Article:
Saturday, March 17, 2012

A Virgin's Visit to Planned Parenthood

Before I left New York, I had one last very important thing to do: make an appointment at Planned Parenthood for a pap smear, a pelvic exam, and, most importantly, a prescription for birth control.

I've mentioned this need for the Pill before, way back in September. But changing pharmacies and states meant I couldn't transfer my prescription, so I had one blissful month on the Pill, with minimal cramps, before I returned to my normal debilitating pain. To get a new prescription required seeing a doctor, but I hate going to the doctor, and I was scared about facing my first gynecological exam. I kept putting it off, hoping my cramps would lessen each month, but they never did. So finally, the week before I moved to Toronto, I called Planned Parenthood and scheduled an appointment.

I have health insurance, but my network only includes doctors in my home state, except in the case of emergencies. Luckily for me, Planned Parenthood charges the uninsured based on our income. Unluckily for me, I still paid about half of what I earn in a week (well, half of what I earned before I received my raise for moving to Toronto).

I wasn't exactly sure what to expect. Protesters waving brochures in my face, calling me a murderess, throwing pig's blood on my car? I've seen video footage and read firsthand accounts of how far extremists have gone outside clinics.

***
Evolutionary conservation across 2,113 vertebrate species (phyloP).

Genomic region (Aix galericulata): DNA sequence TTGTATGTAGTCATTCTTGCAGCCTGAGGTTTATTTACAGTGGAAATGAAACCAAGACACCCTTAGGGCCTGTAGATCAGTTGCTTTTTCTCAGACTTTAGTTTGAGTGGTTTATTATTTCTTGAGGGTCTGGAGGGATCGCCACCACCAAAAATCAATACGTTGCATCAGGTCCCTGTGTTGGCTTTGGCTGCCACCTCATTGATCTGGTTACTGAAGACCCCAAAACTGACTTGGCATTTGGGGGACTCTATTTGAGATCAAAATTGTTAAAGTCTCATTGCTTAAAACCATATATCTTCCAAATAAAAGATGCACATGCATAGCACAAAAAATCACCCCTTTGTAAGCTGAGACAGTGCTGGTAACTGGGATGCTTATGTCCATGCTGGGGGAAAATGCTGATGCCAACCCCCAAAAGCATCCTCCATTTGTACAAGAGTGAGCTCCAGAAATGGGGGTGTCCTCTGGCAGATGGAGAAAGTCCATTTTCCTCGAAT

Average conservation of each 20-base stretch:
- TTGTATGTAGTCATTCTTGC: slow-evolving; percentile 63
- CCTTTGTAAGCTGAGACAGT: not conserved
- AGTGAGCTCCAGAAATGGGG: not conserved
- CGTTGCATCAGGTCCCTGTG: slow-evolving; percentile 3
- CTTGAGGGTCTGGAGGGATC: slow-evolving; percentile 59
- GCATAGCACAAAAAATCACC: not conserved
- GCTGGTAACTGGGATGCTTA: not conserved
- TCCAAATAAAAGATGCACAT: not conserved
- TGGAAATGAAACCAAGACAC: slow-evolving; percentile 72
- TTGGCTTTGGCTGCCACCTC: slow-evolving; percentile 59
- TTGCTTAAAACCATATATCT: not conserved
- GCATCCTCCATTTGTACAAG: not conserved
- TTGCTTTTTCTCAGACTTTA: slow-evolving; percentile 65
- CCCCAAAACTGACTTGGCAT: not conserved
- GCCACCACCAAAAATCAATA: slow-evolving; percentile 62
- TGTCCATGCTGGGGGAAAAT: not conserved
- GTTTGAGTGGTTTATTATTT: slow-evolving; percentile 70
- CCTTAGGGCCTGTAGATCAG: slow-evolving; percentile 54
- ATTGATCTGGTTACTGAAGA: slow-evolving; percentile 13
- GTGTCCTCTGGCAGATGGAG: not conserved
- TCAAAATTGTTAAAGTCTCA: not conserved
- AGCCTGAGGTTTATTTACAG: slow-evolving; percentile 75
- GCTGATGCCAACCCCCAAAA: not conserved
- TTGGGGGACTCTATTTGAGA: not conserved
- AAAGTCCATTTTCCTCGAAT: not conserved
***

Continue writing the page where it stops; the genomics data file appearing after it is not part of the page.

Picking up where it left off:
I was prepared, though. I was all ready to put on my most virginal smile and clasp my hands together as if in prayer. I envisioned myself approaching the protesters spewing hate and responding with a call to prayer. Then whilst praying, thank the Lord for blessing me with the strength to remain chaste and the opportunity to find like-minded individuals on my way to see a doctor. Spout off some drivel about Paul's call to singledom and virginity before praising the people around me for also remaining pure virgins as God intends. I was going to end with a plea that the doctors find something to relieve me of my monthly burden as it leaves me bedridden and unable to do God's work for two days every month.

(Un)fortunately, there were no protesters. So I'll have to save my shaming speech prayerful reproach for another time.

The first thing I noticed in the clinic was an overwhelming sense of sadness. I don't know what I was expecting, but not this. Sterile. Bare. Faded outdated posters on the walls. Signs in English and Spanish. Near silence in the waiting room, with just the drone of the television in the background. Mostly women, alone. An unsmiling teenage couple. Brusque receptionists.